Several years ago I was invited to a collaborative art opening being held at the home of an artist friend, featuring her works in addition to works from other friends. I had never been to her home and liked her work and those of the other artists, so I was looking forward to this occasion. Little did I know how inspiring this event would be!

Her home was situated on a small street near the edge of town where all the homes were located well below the street level. The ‘show’ experience started as I entered the top of the walkway that would take me down to her home. A pathway meandered through a garden trail of indigenous shrubs, flowers, boulders, and shabby-chic furnishings.

From the start and as I descended, every turn in the path featured artwork staged on rocks or old ironwork and furnishings, or was nestled among the shrubbery with the use of small display easels. It was absolutely enchanting!

Trailing roses around decorative garden door with painting of trees attachedMy artist friend played it smart. Displaying each piece in charmingly staged garden vignettes spun stories around them that promoted connection. The experience she created encouraged her guests to name each piece along the path as their own. I can tell you for sure that her sales were high.

In short, our artsy host created a sanctuary for all of us to experience. It’s the way we need to think as we create our own sanctuaries. Artwork is a way to connect with an emotional experience. But simply hanging a piece of art isn’t always going to create that enchanting adventure like that of the story I shared.

Going with some of the ideas from my artist friend’s romantic designs, avid gardeners or small-scale landscapers have general rules for setting up informal outdoor havens. Here are some of them:

  • Group together similar or complimentary colors;
  • Vary sizes;
  • Avoid straight lines, such as hedges - apologies to those with hedges, but nature doesn’t grow in straight lines …
  • … speaking of which, Avoid symmetry;
  • Where appropriate, add ‘treasures’, such as statuary, boulders, gazing balls, old ironwork, to be discovered among paths through the groupings.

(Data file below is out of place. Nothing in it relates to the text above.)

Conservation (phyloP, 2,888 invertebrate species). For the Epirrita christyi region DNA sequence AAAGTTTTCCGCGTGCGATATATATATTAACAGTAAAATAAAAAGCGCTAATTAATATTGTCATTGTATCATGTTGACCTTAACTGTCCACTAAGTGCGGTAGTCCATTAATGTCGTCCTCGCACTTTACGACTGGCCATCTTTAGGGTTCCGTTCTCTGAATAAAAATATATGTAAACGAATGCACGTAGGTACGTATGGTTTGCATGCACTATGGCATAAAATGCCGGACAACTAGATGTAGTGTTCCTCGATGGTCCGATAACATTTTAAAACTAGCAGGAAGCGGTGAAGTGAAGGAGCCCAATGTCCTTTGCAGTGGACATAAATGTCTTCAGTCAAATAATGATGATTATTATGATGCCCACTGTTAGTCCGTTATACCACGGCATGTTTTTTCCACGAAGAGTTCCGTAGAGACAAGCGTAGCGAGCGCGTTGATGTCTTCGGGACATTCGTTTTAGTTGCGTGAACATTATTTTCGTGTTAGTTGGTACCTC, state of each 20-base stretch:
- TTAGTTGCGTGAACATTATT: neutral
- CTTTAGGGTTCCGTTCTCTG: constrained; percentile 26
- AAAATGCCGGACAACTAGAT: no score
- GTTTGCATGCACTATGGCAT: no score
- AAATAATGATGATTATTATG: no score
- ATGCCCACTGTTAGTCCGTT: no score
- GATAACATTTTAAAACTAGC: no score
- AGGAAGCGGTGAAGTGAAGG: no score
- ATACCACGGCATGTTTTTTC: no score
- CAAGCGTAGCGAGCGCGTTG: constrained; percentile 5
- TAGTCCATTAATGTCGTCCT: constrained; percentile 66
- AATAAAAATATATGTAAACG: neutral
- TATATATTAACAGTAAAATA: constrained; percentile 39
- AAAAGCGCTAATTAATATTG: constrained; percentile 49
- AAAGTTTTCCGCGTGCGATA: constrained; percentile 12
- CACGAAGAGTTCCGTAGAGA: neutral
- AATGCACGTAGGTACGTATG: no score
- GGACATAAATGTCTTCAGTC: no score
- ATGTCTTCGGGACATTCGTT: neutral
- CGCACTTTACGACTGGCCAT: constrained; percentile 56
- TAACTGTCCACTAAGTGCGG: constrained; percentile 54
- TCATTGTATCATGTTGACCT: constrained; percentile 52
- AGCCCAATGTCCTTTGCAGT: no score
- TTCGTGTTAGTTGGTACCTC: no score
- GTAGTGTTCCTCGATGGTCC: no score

What does this have to do with artwork in your home? Sometimes, a piece is so strong that it stands alone – no additional need to ‘accessorize’. But other times, these garden rules could apply.

The natural tendency is to hang art lined up at eye level along the wall, but did you know there is no rule to keep all artwork at eye level? What if you created groupings instead, with works hung high and low, and added meaningful surprises among the groupings? Much like the gardening ‘rules’, create areas of color, size variations, style variations, and personal treasures.

Places to think about are open areas, such as an entry, that will create an evocative experience for your visitors. Use a long access hallway to add interest for guests. Family rooms or guest bedrooms are often great areas for sharing.

Or, keep it all for yourself!

We encourage you to use your imagination combined with these gardening ideas to express your flowering personality in your own enchanting retreat!

.. tch

Let's Muse Together

Yo! Grab a cuppa something foamy and a low-cal pastry and let's chat about creating havens in our lives - with art, with things we love and with people we love.

1 comment

  • Cathy Cloud: May 30, 2023
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    I sold my home 3 years ago and one of the conditions of the sale was that I leave the large painting I had hung in the backyard. Thanks for the nice story.

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